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Muslim and Arab-Canadian groups will ask a court on Monday why a Jewish judge accused of anti-Palestinian bias was cleared without a disciplinary hearing, when his own court would not allow him to hear cases involving Muslim litigants or lawyers.

The question, set out in documents filed in Federal Court, is being posed in the case of Justice David Spiro of the Tax Court of Canada. The Canadian Judicial Council (CJC), a disciplinary body, cleared the judge of several public complaints after he intervened in the hiring of a human rights director at the University of Toronto.

Federal Court Justice Catherine Kane is conducting a review of that decision in Toronto on Monday and Tuesday. The Arab Canadian Lawyers Association and other complainants will point Justice Kane toward a controversial screening policy undertaken last fall in secret – but revealed later in court documents – in which Tax Court Chief Justice Eugene Rossiter promised that his court would not assign cases to Justice Spiro that involved anyone who was a member of the Islamic faith during the CJC complaint process. He also said Justice Spiro would recuse himself “from any file at any time” if anyone involved appeared to be of the Muslim faith.

“The fact that the Tax Court decided to take such an unusual measure to address concerns over the perception of bias should have signalled to the CJC that the conduct of Justice Spiro raised concerns regarding impartiality, integrity and independence of the judiciary, potentially rendering him incapable of performing the duties of his office. Such a measure cannot be ignored,” says a court filing from the National Council of Canadian Muslims, the Arab Canadian Lawyers, the Canadian Muslim Lawyers Association and law professors Craig Scott and Leslie Green.

The Attorney-General of Canada, which supports the judicial council’s ruling, did not reply to the complainants’ argument about the Tax Court’s stated attempt to exclude Muslims from Justice Spiro’s courtroom. The judicial council is not a party to the case, but is intervening to dispute a separate argument from the complainants that its procedures were unfair to them.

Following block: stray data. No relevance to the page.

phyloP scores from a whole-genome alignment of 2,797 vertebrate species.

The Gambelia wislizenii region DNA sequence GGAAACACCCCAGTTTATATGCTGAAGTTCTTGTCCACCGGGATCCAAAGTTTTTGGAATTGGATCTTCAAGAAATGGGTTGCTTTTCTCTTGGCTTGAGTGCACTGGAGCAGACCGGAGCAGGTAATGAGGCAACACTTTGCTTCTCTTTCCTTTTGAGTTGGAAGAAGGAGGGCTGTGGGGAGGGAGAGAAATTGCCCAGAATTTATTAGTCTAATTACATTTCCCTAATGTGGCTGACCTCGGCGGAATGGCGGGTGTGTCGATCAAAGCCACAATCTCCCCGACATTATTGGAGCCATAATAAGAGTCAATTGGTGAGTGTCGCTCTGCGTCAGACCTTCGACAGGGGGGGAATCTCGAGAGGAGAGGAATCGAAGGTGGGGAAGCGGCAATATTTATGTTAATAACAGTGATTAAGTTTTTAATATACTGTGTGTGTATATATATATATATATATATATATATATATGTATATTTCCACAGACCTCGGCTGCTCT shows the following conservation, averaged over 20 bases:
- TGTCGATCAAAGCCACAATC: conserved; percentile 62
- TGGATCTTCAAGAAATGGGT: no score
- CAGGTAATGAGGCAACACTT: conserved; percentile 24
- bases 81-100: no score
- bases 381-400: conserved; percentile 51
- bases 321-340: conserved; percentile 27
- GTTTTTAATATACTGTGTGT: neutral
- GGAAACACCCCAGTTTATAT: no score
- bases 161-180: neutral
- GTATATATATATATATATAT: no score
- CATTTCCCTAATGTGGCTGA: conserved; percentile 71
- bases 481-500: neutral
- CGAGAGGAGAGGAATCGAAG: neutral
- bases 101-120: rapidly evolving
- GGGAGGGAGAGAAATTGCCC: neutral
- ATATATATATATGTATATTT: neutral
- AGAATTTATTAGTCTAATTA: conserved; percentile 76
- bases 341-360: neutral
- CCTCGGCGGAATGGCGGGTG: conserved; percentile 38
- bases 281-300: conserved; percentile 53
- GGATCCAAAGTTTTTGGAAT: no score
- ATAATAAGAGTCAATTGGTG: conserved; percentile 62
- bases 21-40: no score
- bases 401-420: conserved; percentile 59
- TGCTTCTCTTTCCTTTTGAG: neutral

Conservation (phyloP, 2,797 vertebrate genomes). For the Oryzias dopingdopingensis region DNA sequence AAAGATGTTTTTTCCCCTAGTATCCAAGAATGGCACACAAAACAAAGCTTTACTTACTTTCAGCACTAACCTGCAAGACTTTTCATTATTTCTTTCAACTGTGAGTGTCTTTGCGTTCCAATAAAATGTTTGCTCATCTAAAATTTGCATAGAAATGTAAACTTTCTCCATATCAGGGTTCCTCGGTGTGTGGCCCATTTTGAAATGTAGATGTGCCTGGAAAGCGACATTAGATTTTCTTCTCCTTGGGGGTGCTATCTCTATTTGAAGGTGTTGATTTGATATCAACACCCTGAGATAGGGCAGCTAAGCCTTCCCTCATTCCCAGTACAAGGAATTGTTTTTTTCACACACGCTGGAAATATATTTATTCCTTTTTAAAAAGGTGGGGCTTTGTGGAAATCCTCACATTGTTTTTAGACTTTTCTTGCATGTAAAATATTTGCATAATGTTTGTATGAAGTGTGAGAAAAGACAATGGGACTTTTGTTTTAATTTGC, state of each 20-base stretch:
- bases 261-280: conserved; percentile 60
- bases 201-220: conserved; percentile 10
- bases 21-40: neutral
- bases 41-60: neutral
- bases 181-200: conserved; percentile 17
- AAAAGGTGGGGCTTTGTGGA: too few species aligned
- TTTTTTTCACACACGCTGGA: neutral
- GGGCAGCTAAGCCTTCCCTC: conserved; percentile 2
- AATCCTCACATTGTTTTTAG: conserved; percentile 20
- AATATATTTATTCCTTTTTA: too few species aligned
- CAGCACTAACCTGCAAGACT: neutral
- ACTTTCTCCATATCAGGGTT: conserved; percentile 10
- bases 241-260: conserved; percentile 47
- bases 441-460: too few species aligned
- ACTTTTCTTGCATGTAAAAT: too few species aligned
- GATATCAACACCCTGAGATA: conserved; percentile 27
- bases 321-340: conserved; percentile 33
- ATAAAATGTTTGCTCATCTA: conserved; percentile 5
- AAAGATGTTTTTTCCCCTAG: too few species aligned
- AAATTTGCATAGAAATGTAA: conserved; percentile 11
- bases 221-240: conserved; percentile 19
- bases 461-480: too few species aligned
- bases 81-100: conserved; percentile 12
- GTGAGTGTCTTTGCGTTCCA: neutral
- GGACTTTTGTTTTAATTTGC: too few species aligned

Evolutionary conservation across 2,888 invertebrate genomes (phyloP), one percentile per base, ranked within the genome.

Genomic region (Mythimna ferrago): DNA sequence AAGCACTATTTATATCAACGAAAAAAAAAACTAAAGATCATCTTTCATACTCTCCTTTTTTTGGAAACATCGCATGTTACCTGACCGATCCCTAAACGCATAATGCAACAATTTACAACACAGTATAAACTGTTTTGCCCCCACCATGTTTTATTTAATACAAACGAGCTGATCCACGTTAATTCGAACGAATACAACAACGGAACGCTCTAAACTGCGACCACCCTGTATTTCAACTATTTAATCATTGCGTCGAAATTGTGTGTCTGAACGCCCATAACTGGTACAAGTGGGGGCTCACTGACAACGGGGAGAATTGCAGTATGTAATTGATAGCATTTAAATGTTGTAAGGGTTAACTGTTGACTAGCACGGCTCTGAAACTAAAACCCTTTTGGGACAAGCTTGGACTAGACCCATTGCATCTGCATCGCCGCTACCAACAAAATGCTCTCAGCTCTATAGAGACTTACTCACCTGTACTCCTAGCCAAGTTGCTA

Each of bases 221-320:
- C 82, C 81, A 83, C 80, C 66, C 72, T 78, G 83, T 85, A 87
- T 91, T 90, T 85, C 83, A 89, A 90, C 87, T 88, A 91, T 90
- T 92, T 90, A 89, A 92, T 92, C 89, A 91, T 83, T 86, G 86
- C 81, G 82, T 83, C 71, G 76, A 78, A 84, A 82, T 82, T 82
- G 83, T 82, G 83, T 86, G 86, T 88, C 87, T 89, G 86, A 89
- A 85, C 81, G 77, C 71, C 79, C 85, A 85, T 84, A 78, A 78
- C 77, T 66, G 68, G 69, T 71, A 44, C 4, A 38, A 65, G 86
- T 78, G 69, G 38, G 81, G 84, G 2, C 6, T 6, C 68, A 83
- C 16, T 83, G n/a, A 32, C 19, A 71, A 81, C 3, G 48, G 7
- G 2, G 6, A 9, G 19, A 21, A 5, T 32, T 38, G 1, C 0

The proposed human-rights director, Valentina Azarova, was the unanimous choice of a hiring committee, but shortly after Justice Spiro had a phone conversation with a university fundraising official in September, 2020, the university backed away from hiring the German scholar, citing immigration issues during the pandemic. Justice Spiro, a former board member of the Centre for Israel and Jewish Affairs, an advocacy group, said he expressed concern that Dr. Azarova’s published work on the Israel-Palestine issue would be controversial in the Jewish community, and risk harm to the university’s reputation.

The court hearing this week is the judicial sequel to an academic controversy in which organizations boycotted the university. The school commissioned a report from former Supreme Court judge Thomas Cromwell, who found Justice Spiro’s actions did not influence the hiring decision. Last year, the school offered Dr. Azarova the job, and she turned it down.

The judicial council, made up of chief and associate chief justices, decided at a preliminary stage of its review that Justice Spiro’s conduct did not warrant a recommendation for his removal, and thus did not merit a public hearing. It determined that, while Justice Spiro had made serious mistakes, he had been motivated by a good-faith concern for the reputation of his alma mater, and had expressed remorse for his conduct.

The complainants say in a legal filing that the judicial council made an “incomprehensible distinction” between Justice Spiro voicing concerns about the possible impact of hiring Dr. Azarova, and actively campaigning against her appointment.

They say Justice Spiro’s conduct caused harm to the Palestian-Canadian community. “Anti-Palestinian racism operates to silence the Palestinian experience and expressions of solidarity with Palestinians, including characterizing those who defend Palestinians and are critical of Israel’s policies or conduct as antisemitic.”

They also say the CJC’s process was unfair because while it gave Justice Spiro many opportunities to respond, it did not provide the complainants a chance to offer follow-up information or receive communication before a final decision was made.

The CJC said it provided procedural fairness by investigating the complaints and responding. It said the council is entitled to deference in its choice of procedures, and that complainants are “entitled to minimal procedural rights – any duty of fairness is at the lower end of the spectrum.”

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